Wrap your baby in Pampers Swaddlers diapers, our most trusted comfort and protection and the #1 Choice of US Hospitals.* Our Blankie Soft diaper with a unique Absorb Away Liner pulls wetness and mess away from baby's skin to help keep your baby comfortable. It also has a color-changing wetness indicator that tells you when your baby might need a change. Finally, we make sure your baby's delicate belly is protected with the contoured umbilical notch.**

*Based on sales of the newborn hospital diaper. **Available in sizes NB-2.

Did you know that when you sign up for a free magazine it puts your name on a list that says that you probably have young children? And you know who would like to send you promotional items (and maybe coupons) because you have small children? Diaper companies! Diaper companies buy marketing lists so that they can send you advertisements to win you over. Plus, lots of times the FREE Magazine Subscriptions I receive come with bonus coupons inside! Randomly I will see Huggies, Pampers or Luvs coupons.
The decision on how to diaper your baby need not be complicated – with so many modern options it's easy to browse and compare to see what's right for your family. Fans of cloth diapers can choose from flatfold cotton diapers, organic cotton prefolded diapers, snap closure diapering systems, diaper inserts, hybrid diapers and more. Make a splash with full–coverage, lightweight reusable swim diapers – they are perfect for fun at the beach, pool or back yard water play; compare disposable swim pants and reusable diapers to get the perfect fit. Your little one will be in baby diapers for at least a year or more, so take the time to research the many diapering solutions available today. Our selection of disposable diapers includes newborn diapers, diapers for sensitive skin, ultra–absorbent diapers, hypoallergenic and fragrance–free diapers, chlorine–free unbleached diapers and more. Discover the freedom of baby diaper covers and inserts too.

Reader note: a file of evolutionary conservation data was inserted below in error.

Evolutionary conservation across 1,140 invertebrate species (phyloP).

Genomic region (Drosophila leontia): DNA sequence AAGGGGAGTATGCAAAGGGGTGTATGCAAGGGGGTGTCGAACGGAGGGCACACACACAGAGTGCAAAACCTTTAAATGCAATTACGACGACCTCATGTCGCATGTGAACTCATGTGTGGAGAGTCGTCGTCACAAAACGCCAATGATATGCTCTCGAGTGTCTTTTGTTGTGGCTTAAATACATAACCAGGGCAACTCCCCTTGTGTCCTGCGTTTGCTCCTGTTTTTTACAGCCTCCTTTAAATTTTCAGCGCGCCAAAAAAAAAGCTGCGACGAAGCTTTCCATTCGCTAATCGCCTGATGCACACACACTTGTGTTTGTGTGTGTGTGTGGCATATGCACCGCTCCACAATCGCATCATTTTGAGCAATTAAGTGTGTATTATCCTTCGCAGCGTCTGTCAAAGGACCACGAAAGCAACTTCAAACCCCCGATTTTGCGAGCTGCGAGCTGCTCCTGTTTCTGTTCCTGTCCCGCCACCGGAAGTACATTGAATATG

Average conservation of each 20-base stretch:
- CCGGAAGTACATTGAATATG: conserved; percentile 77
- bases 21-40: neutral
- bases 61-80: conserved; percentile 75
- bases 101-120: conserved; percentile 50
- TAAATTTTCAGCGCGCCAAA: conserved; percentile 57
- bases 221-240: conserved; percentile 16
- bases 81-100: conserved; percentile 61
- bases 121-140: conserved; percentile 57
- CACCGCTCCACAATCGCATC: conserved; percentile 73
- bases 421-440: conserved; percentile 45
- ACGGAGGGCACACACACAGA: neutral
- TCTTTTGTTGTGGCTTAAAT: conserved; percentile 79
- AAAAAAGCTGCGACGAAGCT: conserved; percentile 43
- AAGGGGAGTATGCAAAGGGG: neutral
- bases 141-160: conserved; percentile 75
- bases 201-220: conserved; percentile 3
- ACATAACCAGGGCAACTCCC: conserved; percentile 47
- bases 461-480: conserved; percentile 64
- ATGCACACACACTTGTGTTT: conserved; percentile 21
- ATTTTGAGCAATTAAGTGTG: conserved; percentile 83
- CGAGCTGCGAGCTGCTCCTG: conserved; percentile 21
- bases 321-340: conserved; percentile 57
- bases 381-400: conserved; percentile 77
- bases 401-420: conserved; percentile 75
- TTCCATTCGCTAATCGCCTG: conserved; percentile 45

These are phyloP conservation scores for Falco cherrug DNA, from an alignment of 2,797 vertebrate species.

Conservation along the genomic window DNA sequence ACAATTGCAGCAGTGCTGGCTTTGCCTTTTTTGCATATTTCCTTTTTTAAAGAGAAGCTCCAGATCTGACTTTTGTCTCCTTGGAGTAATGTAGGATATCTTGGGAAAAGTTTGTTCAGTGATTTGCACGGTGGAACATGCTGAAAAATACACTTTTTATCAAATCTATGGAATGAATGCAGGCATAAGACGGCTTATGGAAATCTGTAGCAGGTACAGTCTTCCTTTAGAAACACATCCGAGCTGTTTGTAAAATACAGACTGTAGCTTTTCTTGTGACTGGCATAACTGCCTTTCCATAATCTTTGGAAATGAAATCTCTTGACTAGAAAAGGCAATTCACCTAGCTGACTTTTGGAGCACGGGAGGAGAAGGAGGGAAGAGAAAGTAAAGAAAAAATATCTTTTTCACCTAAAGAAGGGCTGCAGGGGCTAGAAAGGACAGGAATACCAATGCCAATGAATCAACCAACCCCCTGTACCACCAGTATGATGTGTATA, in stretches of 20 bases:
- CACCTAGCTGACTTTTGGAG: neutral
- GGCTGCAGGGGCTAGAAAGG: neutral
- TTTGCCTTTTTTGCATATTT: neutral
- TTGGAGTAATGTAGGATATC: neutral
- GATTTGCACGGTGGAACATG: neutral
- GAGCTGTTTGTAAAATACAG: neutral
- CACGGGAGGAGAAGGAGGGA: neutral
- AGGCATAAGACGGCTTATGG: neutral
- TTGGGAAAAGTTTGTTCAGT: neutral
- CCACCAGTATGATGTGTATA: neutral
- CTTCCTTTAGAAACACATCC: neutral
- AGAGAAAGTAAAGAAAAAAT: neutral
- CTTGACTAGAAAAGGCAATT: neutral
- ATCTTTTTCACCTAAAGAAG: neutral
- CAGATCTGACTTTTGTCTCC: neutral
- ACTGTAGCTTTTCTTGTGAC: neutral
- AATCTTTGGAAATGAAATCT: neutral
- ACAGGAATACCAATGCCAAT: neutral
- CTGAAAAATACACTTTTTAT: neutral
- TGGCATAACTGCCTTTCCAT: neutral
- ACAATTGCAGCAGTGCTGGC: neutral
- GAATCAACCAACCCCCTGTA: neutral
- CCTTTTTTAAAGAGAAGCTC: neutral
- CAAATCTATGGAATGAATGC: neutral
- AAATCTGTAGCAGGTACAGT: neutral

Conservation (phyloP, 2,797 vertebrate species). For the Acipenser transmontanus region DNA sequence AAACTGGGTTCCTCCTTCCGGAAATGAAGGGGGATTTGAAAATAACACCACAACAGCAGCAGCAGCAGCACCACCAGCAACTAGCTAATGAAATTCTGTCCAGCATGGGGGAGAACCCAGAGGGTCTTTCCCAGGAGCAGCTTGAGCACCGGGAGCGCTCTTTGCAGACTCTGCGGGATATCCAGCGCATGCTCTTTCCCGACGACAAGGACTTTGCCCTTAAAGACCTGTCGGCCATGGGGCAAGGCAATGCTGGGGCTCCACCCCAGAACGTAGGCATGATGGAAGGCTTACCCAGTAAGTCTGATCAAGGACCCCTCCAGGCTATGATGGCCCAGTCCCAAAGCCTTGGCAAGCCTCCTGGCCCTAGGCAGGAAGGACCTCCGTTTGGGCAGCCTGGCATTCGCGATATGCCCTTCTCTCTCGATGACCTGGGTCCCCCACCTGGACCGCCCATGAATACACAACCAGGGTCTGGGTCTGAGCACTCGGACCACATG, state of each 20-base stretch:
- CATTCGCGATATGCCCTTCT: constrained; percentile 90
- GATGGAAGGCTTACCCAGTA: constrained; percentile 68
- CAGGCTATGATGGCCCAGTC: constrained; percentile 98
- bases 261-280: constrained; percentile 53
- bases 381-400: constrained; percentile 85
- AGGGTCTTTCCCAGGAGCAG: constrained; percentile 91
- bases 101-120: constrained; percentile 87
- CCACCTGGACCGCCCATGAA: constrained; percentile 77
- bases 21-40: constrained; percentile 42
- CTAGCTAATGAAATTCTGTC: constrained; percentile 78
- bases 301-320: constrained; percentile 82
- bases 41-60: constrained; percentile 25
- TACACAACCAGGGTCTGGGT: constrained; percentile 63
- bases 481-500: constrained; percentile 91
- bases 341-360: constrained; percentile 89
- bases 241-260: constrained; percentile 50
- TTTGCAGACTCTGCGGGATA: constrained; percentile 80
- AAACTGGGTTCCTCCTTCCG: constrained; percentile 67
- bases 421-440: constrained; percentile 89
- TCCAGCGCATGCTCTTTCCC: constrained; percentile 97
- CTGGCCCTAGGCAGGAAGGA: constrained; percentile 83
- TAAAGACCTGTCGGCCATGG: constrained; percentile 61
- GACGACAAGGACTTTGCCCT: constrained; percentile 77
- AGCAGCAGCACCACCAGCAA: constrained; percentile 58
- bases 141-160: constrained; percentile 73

HUGGIES Size Three Snug & Dry Diapers give your baby great protection at a great value. Four layers of protection absorb moisture quickly to help stop leaks for up to 12 hours, and a quilted liner helps to keep your baby dry and comfortable. Plus, Snug & Dry disposable baby diapers have a wetness indicator stripe on the outside that changes from yellow to blue when wet, which helps take the guesswork out of diaper changes. Featuring fun Disney Mickey Mouse designs, Snug & Dry Diapers are available in sizes Newborn (up to 10 lb.), 1 (8-14 lb.), 2 (12-18 lb.), 3 (16-28 lb.), 4 (22-37 lb.), 5 (27+ lb.) and 6 (35+ lb.). Join HUGGIES Rewards to earn points on every pack of HUGGIES diapers and wipes you buy.
In 1947, Scottish housewife Valerie Hunter Gordon started developing and making Paddi, a 2-part system consisting of a disposable pad (made of cellulose wadding covered with cotton wool) worn inside an adjustable plastic garment with press-studs/snaps. Initially, she used old parachutes for the garment. She applied for the patent in April 1948, and it was granted for the UK in October 1949. Initially, the big manufacturers were unable to see the commercial possibilities of disposable nappies. In 1948, Gordon made over 400 Paddis herself using her sewing machine at the kitchen table. Her husband had unsuccessfully approached several companies for help until he had a chance meeting with Sir Robert Robinson at a business dinner. In November 1949 Valerie Gordon signed a contract with Robinsons of Chesterfield who then went into full production. In 1950, Boots UK agreed to sell Paddi in all their branches. In 1951 the Paddi patent was granted for the USA and worldwide. Shortly after that, Playtex and several other large international companies tried unsuccessfully to buy out Paddi from Robinsons. Paddi was very successful for many years until the advent of 'all in one' diapers.[8][9]